During his middle- and high-school years, my son attended the Edmund Burke School, a progressive, independent school in Washington, DC — and a member of NAIS. The school was a wonderful match for him, and he thrived during his years there. My family experienced the school as a warm and inviting learning community in which there was room for all types of student passions. As my son marched closer to his senior year, I noted a change in the tone and tenor of the community. Anxiety about colleges, employment, and success in life seeped into daily life. Parental class meetings began to veer from in-depth discussions about learning to debates about college acceptance rates, SAT prep, and how to gain more one-on-one time with the college counselor.
At one particularly intense parents’ meeting, a fellow parent, whose son was a bandmate of my son’s and a fellow music and art devotee, leaned over to me and said, “Aren’t you glad we are parents of underachievers?”
Even among this laid-back group of parents, there was an acceptance of the current ingrained cultural bias that sees the arts collectively as a less rigorous and perhaps less success-oriented college and career path. The school, however, sent a different message to my son; it worked hard to cultivate his passions around the arts and music, and opened for him a world of possibility about where those passions could take him.
He graduated from Edmund Burke in 2007. Since then, market pressures on education have grown more intense, driven primarily by a volatile economy. More and more parents and students alike worry that a general education — especially one steeped in the arts and humanities — will not prepare students for the workforce or guarantee employment. These worries, coupled with the loss of school funding postrecession, have affected school curriculum at all levels. One well-documented result is that public school districts have cut music, arts, and language programs or are charging fees for them.
Although there is no comprehensive study of shifts in music, arts, and language programs in independent schools over the past decade, we do know that independent schools also face intense market pressures to deliver on student outcomes in college and beyond. If anything, the parental anxiety runs even higher in independent schools. This worry and the media attention highlighting the value of majors in the STEM fields have driven some independent schools to ramp up these programs. Many independent schools have chosen to go the STEAM route — science, technology, engineering, the arts, and math — noting the importance of art and design in the 21st-century workplace. The Rhode Island School of Design has championed this movement, noting on its website that although “innovation remains tightly coupled with science, technology, engineering, and math, art and design are poised to transform our economy in the 21st century just as science and technology did in the last century.”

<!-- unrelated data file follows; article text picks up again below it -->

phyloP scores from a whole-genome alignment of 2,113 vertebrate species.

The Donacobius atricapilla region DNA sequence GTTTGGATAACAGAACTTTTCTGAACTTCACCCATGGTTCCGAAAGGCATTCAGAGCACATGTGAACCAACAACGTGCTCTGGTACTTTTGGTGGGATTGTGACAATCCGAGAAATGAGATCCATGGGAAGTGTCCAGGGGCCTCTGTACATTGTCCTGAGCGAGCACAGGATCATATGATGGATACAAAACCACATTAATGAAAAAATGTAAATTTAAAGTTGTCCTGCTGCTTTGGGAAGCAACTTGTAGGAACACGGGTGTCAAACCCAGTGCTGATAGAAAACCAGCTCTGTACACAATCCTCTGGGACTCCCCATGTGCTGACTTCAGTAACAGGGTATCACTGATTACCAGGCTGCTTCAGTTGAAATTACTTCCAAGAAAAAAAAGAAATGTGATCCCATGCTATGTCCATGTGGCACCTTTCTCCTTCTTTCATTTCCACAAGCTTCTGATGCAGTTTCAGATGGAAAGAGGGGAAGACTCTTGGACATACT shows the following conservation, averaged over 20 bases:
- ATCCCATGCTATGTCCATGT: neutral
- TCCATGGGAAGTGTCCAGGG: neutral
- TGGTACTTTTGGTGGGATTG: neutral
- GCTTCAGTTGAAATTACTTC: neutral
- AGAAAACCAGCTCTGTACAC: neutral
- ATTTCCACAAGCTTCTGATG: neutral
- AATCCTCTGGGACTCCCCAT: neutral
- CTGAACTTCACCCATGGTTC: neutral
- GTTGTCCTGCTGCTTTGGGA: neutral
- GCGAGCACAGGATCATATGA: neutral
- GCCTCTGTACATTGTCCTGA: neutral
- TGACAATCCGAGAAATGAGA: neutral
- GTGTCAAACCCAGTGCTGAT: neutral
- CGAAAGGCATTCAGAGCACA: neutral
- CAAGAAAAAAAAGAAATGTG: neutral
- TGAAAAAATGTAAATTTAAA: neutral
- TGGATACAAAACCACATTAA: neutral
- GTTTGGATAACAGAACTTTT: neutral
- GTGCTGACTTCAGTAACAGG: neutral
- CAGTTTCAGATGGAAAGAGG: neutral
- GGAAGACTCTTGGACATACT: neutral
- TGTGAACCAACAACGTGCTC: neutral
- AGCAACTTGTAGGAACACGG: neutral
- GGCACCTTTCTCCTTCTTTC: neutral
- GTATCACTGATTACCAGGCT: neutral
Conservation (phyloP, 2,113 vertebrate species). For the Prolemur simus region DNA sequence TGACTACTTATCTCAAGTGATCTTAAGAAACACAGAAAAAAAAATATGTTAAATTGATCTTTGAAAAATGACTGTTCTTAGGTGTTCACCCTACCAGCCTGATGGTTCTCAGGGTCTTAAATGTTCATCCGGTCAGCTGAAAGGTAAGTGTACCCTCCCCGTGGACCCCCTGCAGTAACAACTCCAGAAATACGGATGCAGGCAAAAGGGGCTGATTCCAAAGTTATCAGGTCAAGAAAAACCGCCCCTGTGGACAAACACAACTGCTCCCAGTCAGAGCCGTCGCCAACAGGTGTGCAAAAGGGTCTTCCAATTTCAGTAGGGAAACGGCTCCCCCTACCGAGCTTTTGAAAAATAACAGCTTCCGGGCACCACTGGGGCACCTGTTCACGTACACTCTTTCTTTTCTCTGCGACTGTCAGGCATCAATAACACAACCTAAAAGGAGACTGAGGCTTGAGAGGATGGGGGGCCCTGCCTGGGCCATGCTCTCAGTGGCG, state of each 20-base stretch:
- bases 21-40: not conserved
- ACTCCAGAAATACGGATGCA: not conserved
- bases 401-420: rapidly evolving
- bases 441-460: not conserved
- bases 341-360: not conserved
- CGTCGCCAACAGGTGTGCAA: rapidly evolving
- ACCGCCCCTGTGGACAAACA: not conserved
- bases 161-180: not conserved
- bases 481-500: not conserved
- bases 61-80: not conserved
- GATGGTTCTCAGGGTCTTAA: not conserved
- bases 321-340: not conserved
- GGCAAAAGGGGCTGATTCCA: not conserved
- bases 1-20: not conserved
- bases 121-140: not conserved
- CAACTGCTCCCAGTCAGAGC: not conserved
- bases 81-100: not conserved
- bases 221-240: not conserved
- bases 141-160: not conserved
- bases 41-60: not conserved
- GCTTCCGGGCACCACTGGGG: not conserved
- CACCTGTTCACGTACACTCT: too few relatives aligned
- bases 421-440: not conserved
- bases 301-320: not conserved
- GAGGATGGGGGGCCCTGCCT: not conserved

On the higher education front, we see a rise in interest in business, technology, and health-science majors. According to the National Center for Education Statistics, the most popular majors of the 1.84 million bachelor’s degrees conferred in 2012–13 were in the fields of business (361,000), and health professions and related programs (181,000). With scores of students graduating with significant and sometimes overwhelming debt and fears of finding a job in a postrecession economy, many students choose not to follow their passions, but rather pursue a practical course of study that seems most likely to lead to employment.
But is that the way the job market is playing out?
A number of research studies have probed the college-to-work trajectory and presented some surprising findings. The 2011 book Academically Adrift: Limited Learning on College Campuses, by Richard Arum and Josipa Roksa, first suggested the lack of rigor in colleges today, particularly in business-related fields, and the effect that it’s having on students’ lives after graduation. Their research findings noted that students majoring in liberal arts fields see “significantly higher gains in critical thinking, complex reasoning, and writing skills over time than students in other fields of study.” Students majoring in business, education, social work, and communications showed the smallest gains. This is a compelling piece of research, given that employers today note that too many students today are just not prepared for the workforce when they graduate from college. In a recent survey conducted by the Association of American Colleges and Universities, grads and employers rated their preparedness on key workplace skills. While grads gave themselves fairly high marks, employers gave grads relatively low ratings in each area, with awareness/experience of diverse cultures outside the U.S. receiving the lowest rating (see sidebar).